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Emerald Labyrinth: A Scientist's…

Emerald Labyrinth: A Scientist's Adventures in the Jungles of the…

by Eli Greenbaum

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This review was written for LibraryThing Early Reviewers.
Greenbaum travels through the Congo in search of new & under-documented amphibians & reptiles attempting to catalogue the diversity before species are forced to extinction by human practices. A couple of his tangents caused my to-read list to expand, but this was more of a repetitive travel log than a distilled account of the difficulties of conducting field research in a third-world country and the necessity of continuing to try. ( )
  dandelionroots | Apr 7, 2019 |
This review was written for LibraryThing Early Reviewers.
This book took me a very long time to read because there was just so much information included in it's pages. I did find some part extremely interesting and am now interested to read more about the Congo. I was honestly more interested in the descriptions of place and history more than the science. I received this book from the LibraryThing Early Reviewers program in exchange for an honest review. ( )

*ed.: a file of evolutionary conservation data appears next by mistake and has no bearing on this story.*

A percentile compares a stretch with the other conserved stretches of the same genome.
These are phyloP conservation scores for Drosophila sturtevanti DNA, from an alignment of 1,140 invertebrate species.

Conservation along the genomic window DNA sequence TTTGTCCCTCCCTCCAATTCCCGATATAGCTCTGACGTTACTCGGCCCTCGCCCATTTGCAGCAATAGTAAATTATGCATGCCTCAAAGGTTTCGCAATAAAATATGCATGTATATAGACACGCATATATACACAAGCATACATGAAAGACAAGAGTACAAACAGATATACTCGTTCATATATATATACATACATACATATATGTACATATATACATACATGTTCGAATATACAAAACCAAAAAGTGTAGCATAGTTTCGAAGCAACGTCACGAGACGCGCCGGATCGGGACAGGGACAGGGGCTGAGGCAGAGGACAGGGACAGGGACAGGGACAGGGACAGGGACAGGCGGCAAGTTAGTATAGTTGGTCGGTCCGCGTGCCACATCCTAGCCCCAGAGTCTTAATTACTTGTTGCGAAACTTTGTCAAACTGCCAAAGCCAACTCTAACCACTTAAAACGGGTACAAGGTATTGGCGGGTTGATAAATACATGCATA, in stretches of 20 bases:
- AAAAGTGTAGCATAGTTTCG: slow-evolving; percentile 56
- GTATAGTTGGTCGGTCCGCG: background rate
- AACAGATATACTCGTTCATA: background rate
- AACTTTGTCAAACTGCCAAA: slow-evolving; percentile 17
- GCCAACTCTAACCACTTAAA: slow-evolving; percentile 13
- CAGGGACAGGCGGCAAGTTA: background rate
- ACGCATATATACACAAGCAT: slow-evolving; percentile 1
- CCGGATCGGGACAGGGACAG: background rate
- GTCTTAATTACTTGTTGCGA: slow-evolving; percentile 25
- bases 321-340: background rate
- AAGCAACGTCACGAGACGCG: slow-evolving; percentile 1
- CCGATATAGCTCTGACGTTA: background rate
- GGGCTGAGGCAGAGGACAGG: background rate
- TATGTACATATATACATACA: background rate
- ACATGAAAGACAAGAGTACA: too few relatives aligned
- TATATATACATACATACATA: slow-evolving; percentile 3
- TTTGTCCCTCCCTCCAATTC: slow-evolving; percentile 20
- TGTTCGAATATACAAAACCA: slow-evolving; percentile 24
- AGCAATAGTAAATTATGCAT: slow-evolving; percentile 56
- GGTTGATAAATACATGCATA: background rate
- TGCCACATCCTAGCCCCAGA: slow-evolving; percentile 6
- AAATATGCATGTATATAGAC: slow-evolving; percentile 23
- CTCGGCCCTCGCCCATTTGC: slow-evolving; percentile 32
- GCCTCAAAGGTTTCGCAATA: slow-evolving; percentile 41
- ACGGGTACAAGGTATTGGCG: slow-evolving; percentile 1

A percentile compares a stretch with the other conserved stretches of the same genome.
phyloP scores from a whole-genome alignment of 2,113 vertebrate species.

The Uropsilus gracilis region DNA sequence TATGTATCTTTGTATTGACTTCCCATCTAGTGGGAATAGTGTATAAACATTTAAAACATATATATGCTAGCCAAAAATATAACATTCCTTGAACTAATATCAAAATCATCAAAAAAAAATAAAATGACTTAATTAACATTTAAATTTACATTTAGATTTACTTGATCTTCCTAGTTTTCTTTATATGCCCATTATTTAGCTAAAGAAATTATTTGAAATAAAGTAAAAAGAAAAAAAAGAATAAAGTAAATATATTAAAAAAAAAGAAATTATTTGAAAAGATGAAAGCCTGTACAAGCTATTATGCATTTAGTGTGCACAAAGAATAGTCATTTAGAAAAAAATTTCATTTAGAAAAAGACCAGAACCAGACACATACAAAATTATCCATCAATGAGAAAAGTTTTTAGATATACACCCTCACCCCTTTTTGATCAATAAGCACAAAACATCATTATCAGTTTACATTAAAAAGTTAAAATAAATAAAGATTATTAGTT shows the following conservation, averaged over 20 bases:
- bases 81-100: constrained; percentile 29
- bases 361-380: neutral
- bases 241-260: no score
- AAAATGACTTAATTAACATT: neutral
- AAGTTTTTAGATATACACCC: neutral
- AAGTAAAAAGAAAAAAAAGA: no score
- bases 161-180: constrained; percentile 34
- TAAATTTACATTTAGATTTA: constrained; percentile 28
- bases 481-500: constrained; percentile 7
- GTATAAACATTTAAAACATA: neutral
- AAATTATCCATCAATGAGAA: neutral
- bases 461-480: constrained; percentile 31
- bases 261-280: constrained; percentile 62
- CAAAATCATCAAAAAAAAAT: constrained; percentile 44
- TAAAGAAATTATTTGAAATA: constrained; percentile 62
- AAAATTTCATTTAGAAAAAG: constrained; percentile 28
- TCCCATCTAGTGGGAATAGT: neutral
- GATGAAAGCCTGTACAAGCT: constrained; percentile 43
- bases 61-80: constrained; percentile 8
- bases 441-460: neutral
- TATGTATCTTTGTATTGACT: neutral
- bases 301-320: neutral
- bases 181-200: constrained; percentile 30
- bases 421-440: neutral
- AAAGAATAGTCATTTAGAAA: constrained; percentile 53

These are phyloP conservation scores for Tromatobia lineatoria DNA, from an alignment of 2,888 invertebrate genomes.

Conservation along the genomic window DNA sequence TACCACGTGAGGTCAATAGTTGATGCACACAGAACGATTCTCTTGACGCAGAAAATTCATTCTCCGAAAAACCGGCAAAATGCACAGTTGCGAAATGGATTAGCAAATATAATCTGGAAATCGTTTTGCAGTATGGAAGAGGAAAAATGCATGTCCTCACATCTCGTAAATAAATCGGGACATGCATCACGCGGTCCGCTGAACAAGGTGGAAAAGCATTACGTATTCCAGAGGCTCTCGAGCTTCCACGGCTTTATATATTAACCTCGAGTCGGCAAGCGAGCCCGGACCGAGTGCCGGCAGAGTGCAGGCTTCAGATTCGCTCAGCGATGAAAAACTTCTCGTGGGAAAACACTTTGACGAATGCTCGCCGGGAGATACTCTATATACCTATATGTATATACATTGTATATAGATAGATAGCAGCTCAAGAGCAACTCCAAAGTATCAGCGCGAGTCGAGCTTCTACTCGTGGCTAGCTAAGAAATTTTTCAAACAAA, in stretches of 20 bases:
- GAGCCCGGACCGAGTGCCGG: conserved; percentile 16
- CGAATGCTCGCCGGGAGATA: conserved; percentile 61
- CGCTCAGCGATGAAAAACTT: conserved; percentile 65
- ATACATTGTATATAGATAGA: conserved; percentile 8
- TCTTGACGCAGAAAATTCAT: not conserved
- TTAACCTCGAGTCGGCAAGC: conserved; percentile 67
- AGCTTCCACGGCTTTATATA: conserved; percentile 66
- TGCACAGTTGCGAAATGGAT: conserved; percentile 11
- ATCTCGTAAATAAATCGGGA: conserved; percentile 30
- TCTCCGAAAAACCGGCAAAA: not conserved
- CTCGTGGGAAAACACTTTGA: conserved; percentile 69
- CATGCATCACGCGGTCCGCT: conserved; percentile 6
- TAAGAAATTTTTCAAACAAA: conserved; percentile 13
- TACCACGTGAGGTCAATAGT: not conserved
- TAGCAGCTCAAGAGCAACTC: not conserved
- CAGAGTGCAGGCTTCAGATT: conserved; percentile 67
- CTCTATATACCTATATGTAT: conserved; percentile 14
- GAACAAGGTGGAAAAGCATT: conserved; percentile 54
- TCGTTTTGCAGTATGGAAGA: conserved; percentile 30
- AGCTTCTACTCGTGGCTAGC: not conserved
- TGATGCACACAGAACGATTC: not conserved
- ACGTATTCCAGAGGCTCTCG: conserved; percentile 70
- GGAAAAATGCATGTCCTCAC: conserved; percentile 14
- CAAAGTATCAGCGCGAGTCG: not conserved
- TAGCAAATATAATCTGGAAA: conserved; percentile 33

1 vote LissaJ | Apr 30, 2018 |
This review was written for LibraryThing Early Reviewers.
Author Eli Greenbaum is a herpetologist and evolutionary biologist. He's also a modern adventurer.

He's been to the People's Republic of the Congo several times in his quests to document new or rare species of amphibians (and the occasional snake). There is real urgency for this work, as with each acre of jungle that disappears, undiscovered species may disappear forever.

This is also a modern day travel adventure account as central Africa, with its continuing wars and unrest, along with its remote, difficult to access locations, has been overlooked and little understood by the West for many years.